Allen Wright, journalist; born February 22, 1932, died November 16, 1997

WHEN I think of Allen Wright I think of the Scotsman; the two seem inseparable. Allen, who died on Sunday night at the age of 65 spent all his working life with the Edinburgh-based newspaper and, as its long-serving arts editor, became a major figure in the Scottish cultural scene.

Arts editors tend to have a low profile but Allen's name became well known to the public as the Scotsman's chief theatre critic. His first-night reviews, often written against the clock, were always clear, informative, and judicious, and his great love of the theatre and his commitment to it shone through his words.

He was not, and did not claim to be, an admirer of all aspects of the modern theatre. In particular he deplored cultish productions, which he felt patronised the audience or betrayed an author's intentions. When, for example, a new regime at Glasgow Citizens' Theatre mounted the harsh, all-male production of Hamlet which so shocked many theatregoers, he made no secret of his distaste. But he was also able to acknowledge his blind spots - a virtue rare among critics - and sought to neutralise them.

His working year reached a peak each August during the Edinburgh Festival, and as the Fringe grew his work load increased, since it was the Scotsman's policy to attempt to review every production. Arnold Kemp, recently editor of this newspaper and at that time deputy editor of the Scotsman, considers that Allen's organisation of Fringe cover was his greatest single achievement. Ironically, this meant that the paper's most experienced drama critic was denied the opportunity to comment on some of the year's greatest productions because he was increasingly bound to a desk.

A wry humour probably helped to keep him sane. Once, when driving to an out-of-city theatre which I shall not name, the engine dropped out of his car. After the show he remarked that the car seemed to have acquired critical judgment.

I got to know Allen when, as recently appointed arts editor of The Herald, I spent nearly a month travelling in his company round American regional arts centres at the invitation of the US Government - an arduous assignment, as it turned out. Our views differed on many things, and the rest of the party were often amused at the sight of two Scotsmen constantly arguing over a late-night dram (Allen liked his whisky).

We saw a lot of theatre but he also took particular pleasure in roaming round the galleries when we arrived in, say, Chicago or Seattle, feasting on great works of art. His interests were broad. When we were being shown round the Library of Congress in washington Allen first sought out the film archive, and then searched for material on J M Barrie, a playwright (like Bridie) whom he championed when it was unfashionable to do so - and on whose work he had written a book. On that trip he tried hard, but failed, to indulge another passion, golf.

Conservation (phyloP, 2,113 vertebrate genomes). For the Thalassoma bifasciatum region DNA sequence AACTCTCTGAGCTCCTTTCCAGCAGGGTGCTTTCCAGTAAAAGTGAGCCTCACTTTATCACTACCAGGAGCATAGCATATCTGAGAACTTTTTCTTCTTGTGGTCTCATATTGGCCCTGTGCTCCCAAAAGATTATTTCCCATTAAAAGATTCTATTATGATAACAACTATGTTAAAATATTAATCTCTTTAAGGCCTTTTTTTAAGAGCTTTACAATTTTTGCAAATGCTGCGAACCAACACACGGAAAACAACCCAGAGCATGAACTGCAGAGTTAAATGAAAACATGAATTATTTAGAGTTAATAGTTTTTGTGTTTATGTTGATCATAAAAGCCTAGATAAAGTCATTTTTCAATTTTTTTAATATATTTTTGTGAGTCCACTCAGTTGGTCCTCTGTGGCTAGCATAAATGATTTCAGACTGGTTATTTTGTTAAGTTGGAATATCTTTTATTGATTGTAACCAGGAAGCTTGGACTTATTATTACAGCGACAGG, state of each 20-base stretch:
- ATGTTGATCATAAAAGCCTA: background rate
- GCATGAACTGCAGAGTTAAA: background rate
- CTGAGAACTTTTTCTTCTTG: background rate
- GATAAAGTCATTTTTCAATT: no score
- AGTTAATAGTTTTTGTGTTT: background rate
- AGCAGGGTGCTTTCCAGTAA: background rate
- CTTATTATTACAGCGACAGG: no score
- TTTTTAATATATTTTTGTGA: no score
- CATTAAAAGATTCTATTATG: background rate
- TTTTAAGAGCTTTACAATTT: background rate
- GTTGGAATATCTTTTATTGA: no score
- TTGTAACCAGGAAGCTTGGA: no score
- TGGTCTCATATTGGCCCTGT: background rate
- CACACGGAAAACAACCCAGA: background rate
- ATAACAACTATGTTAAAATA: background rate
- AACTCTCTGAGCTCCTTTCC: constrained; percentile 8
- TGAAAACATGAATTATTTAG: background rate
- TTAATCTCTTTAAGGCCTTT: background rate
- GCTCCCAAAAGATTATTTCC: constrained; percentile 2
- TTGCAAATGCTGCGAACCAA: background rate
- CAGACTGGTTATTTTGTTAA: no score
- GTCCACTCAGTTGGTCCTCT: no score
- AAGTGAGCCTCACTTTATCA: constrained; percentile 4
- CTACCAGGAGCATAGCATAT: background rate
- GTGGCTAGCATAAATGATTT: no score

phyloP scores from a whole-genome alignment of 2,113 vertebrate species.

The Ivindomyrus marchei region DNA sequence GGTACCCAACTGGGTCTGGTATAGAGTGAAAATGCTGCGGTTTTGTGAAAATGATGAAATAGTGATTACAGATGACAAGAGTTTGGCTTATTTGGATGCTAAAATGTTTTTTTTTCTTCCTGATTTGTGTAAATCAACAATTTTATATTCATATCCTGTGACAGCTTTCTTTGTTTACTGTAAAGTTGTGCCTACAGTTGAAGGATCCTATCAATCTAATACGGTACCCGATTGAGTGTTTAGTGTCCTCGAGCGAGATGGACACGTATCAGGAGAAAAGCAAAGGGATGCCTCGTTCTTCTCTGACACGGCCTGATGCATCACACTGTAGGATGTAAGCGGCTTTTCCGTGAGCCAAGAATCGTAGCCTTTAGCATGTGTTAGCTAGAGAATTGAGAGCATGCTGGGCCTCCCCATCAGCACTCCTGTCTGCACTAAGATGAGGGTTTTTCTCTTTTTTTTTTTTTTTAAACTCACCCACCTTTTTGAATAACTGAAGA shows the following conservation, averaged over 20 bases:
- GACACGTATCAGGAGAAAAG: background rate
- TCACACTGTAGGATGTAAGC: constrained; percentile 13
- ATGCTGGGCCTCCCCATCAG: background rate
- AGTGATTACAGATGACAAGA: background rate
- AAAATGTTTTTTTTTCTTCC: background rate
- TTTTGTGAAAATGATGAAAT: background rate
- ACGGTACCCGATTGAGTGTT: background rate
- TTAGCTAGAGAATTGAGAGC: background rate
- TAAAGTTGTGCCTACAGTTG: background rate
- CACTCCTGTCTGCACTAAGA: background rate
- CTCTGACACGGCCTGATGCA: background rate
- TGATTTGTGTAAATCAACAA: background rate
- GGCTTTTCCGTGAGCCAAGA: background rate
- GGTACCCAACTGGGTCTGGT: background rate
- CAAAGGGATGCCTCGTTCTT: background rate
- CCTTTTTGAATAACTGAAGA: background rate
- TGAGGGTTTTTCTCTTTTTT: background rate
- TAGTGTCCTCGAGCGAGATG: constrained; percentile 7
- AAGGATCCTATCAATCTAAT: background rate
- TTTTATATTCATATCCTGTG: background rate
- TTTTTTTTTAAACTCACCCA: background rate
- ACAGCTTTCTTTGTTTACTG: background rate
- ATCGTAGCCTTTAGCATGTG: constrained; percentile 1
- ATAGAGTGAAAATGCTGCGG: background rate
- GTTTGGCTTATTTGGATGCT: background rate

I seldom remember him being ruffled, which was part of his charm. To me, he always seemed admirably considerate and kind, and he had a natural dignity.

Allen came into journalism by a traditional, now obsolete, route, joining the paper straight from school as a tube boy - a messenger delivering editorial copy to the caseroom via the old clunking vacuum system. As a likely lad he graduated to reporting (with film reviewing as a sideline), progressed to become deputy news editor, and could well have risen higher in that department but for an innovative decision by his then editor, Alastair Dunnet, to appoint him in 1964 as the Scotsman's first arts editor. In a real sense he created the role.

He held the post until four years ago when he was incapacitated by a severe stroke, just after his return from a holiday in France following the Edinburgh Festival. In a wheelchair, unable to converse, locked within himself, he bore his cruel blow with fortitude and resignation, helped by his wife Eleanor. He was a very private man, very much a family man - there are three daughters and three grandchildren - a man of grace and sterling worth.

John Fowler

n Conrad Wilson writes: ALLEN Wright was not only the Scotsman's first, best, and wisest arts editor, but the one who had the good fortune to preside, as observer and chronicler, over the great dramatic upsurge in cultural activity that began in Scotland around the time of his appointment in the 1960s. It was my own good fortune, as the Scotsman's music critic of the period, to work closely with him, and benefit from his expertise and friendship.

Alastair Dunnett, then editor of the Scotsman, recognised Allen's organisational abilities and created the post for him, naming him, rather grandly, Editor of the Arts. Since Dunnett himself cared about the arts, but seldom interfered, he placed his full trust in Allen and gave him the scope to operate effectively.

In his new role - he had already been the paper's film critic, then became drama critic in succession to Ronald Mavor - he was taken into the confidence of Scotland's leading artistic administrators, who sought his advice, discussing plans which today he might

have found himself under pressure to divulge.

In this respect he was the most generous of journalists, giving him time and understanding with a patience that only rarely turned to irritation - usually when some pest of a reader managed to get through to him on the phone to ask why such-and-such an event had not been covered. But it was astonishing how much did get reviewed, because Allen knew the importance of reviewing and worked at a time when his newspaper did so too.

Under Dunnett's successor, Eric Mackay, he continued to work unimpeded, but found some of the demands of later editors harder to comply with. Since he knew the artistic scene better than anyone else, it was easy to see why.